Since 2020, the option of working remotely has
Of course, working from home has been a thing for years, but the option really came into its own during the pandemic and has since remained a popular alternative for many fields and industries. And the remote work option happens to be a mainstay for my field – freelancing.
In order to do what I do, I don’t need much – just a place to sit and a computer. Sure, I also have notepads and pens, snacks, a hot drink, and maybe a blanket too, but I really only need my trusty laptop to do my job.
Not long ago, one client asked me where my office was, and I almost laughed out loud. He thought I was doing well enough to have an office of my own in downtown Petoskey. Not to say that I don’t have freelance work filling my hours outside of my other jobs, but I’m definitely not yet at a place where I can financially justify a Gaslight District brick-and-mortar set-up. Maybe someday.
Many questions come along with working remotely, such as deciding if you’re going to work in bed, at the kitchen table, on the couch with your feet up on the coffee table (a personal favorite of mine), at a coffee shop, or at a table in the library. Not one to creatively thrive in the public buzz, typically, for me, freelancing means loungewear or pajamas at home and a third cup of coffee while editing an autobiography, researching local events, organizing information in a logical layout, or HTML tagging a 2,000-word blog post about a law firm’s area of expertise – the assignments and projects are vast and varied, keeping me sharp and engaged.
Working remotely gives me all kinds of freedom – I can start work at six in the morning or noon, and I can work past midnight if I choose. There’s no dress code to adhere to, no one to tell me I look “sick” because I’m not wearing my typical winged eyeliner, and I can take breaks whenever I want, fitting in leisurely afternoon walks. These are some pretty sweet pros regarding the working-from-home situation but also some cons.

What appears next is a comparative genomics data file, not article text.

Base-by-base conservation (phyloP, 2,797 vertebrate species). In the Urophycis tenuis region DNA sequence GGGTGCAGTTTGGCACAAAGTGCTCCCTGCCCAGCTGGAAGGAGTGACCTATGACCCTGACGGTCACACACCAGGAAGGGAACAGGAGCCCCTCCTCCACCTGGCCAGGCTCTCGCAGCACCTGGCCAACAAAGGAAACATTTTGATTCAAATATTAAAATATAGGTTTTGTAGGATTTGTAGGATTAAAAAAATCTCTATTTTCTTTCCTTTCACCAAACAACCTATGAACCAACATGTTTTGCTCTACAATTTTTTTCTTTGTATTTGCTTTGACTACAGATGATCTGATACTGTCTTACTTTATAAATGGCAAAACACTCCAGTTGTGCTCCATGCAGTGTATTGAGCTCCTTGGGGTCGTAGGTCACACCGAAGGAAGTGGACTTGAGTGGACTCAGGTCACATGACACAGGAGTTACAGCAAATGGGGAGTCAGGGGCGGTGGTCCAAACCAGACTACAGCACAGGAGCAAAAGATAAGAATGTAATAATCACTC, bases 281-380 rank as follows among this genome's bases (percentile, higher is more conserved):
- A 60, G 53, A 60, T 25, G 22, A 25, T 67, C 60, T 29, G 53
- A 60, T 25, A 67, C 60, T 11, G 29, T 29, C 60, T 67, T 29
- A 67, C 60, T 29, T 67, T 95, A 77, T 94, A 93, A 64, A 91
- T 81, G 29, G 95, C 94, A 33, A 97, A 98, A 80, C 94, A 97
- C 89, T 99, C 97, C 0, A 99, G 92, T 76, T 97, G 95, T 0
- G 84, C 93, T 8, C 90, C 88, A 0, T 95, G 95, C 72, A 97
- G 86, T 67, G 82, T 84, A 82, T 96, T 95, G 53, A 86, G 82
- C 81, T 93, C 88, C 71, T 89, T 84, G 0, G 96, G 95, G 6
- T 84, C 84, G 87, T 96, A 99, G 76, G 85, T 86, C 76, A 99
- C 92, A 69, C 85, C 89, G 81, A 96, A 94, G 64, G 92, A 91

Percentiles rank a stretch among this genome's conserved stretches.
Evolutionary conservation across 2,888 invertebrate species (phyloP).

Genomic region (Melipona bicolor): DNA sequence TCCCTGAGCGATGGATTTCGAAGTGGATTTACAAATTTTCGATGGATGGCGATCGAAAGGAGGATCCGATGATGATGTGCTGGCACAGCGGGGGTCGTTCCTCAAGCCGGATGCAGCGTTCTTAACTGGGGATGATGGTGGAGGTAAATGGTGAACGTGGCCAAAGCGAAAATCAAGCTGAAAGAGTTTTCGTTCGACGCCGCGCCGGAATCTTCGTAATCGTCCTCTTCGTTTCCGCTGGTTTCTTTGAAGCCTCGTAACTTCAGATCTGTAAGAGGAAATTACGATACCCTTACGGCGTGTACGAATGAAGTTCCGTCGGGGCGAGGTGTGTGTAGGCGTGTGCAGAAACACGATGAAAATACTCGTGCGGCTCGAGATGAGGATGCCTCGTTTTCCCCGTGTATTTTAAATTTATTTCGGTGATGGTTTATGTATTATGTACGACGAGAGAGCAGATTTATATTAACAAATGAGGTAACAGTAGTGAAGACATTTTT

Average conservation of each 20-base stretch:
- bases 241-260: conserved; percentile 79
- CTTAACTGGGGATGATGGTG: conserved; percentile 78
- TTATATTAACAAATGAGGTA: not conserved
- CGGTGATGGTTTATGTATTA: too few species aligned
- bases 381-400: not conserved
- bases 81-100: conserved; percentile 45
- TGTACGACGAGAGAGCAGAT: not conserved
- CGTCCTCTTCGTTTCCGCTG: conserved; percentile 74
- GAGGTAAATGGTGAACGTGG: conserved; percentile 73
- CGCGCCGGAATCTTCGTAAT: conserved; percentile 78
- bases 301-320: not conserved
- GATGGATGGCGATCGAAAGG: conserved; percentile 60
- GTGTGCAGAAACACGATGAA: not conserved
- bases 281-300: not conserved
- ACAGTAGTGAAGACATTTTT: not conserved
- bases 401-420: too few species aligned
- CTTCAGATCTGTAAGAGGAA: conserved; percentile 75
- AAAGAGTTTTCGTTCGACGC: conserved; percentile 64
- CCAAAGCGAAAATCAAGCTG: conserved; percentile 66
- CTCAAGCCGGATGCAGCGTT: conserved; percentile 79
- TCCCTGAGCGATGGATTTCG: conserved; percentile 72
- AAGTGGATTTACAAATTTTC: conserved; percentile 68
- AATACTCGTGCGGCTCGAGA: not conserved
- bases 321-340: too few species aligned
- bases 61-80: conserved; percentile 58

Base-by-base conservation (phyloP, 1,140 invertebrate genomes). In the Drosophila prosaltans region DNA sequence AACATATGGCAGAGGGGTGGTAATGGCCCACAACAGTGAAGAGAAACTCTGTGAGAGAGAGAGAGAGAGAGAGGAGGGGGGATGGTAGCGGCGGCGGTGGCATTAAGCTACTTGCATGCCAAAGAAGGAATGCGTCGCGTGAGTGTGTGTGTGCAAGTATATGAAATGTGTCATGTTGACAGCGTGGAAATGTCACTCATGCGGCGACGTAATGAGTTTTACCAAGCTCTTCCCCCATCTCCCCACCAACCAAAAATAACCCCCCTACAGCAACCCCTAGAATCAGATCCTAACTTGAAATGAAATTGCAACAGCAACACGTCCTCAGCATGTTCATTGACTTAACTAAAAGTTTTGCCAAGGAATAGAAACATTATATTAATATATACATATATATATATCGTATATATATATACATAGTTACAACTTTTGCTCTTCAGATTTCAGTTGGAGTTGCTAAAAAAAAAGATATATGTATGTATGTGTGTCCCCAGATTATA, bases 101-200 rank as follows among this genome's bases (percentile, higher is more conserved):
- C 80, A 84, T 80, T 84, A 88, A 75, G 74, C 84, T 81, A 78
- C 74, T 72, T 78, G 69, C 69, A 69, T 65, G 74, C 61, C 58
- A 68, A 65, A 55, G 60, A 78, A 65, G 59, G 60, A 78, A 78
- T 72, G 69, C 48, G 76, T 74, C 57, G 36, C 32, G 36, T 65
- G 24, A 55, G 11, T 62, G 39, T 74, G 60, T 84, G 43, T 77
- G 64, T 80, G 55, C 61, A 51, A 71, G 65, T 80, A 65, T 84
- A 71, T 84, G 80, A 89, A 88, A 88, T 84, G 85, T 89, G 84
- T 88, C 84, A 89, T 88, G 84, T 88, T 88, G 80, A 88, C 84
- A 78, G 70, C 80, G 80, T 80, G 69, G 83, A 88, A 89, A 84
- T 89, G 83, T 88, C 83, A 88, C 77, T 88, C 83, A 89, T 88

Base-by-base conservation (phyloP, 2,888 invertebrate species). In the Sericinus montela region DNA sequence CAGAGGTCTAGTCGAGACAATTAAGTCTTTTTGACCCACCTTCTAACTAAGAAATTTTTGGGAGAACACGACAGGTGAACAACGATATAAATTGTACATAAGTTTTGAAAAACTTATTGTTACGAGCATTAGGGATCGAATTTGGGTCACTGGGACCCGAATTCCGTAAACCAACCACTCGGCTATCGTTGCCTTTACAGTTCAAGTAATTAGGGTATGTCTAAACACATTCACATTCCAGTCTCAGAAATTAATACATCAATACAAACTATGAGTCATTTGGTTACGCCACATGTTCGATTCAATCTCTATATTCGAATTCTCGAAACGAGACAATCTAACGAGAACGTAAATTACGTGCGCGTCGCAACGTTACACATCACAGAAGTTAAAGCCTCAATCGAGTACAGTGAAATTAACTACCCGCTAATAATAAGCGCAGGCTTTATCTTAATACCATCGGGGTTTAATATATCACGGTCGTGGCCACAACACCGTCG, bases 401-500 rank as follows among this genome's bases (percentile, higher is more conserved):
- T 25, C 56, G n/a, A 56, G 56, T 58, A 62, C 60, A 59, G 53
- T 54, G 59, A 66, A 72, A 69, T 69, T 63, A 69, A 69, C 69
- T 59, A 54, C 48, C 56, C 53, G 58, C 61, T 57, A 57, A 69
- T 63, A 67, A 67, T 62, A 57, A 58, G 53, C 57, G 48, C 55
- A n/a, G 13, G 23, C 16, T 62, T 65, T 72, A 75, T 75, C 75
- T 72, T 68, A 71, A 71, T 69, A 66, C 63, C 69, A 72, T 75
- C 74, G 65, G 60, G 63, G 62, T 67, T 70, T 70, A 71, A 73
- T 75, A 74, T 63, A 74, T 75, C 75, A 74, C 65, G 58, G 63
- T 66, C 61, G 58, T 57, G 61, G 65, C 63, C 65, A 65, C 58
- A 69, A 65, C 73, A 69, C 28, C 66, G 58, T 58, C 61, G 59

Technically, I’m always at work when I’m home. Even once I shut my laptop for the day, the work is still before me, and many times I work later than I should because the work is accessible from my comfy couch cushion. Since I freelance from all areas in my apartment, it’s almost as if I’ve tainted the entire floor plan with drafts, red pens, deadlines, and notes. I don’t yet have an at-home designated office space where I can corral all of my freelance accouterments and shut the door, officially calling it a day without having to look at the stacks of papers or my ever-ready laptop while trying to relax. Hopefully, such a situation isn’t too far off, though.
Another con is not having an IT department or staff member to call when my printer goes on the fritz. Currently, my laptop and printer don’t “recognize” each other, which means I have to use my iPad if I want to print something. First-world problems, I know, but I dream of having someone else fix this ridiculous connectivity issue. But for now, I have to be my own technology-savvy white knight who swears regularly and dreams of ax-kicking this HP contraption, Office Space style. So why have a printer in the first place, you may ask. Well, I’m a tactile millennial who enjoys hard copies of articles, drafts, and instructions – very old school and very unlike the kids of today. More to come on my decrepit age next month.
Now, I recently jetted off to sunny Florida for a much-needed getaway – when you freelance and juggle several other jobs, it’s easy to find yourself working twenty-plus days straight, risking burnout, so I flew south and left my laptop at home, thus removing any temptation to work while I attempted to take a load off and enjoy a vacation. Yes, I still checked my email to make sure I didn’t miss anything vital, but knowing that my small business doesn’t deal in life or death, it was easier to flag certain emails and leave them until I was in the north once again.
And now, I am back home, resuming paused projects, wading through emails, and getting back into the swing of my freelance/multiple-job life. However, when I’m overseas this summer, my laptop will be joining me for remote work while I take a jaunt around Germany and a foray into France. I would love to simply be a tourist for two weeks, but the jobs and deadlines won’t wait that long. So, I may end up blogging and freelancing from a German apartment or a French cafe table, channeling my inner ex-pat. After all, ‘tis the life of a freelancer – it’s like being a roaming troubadour, but with a keyboard.
Coming up next:
Monday, June 5
The Big 33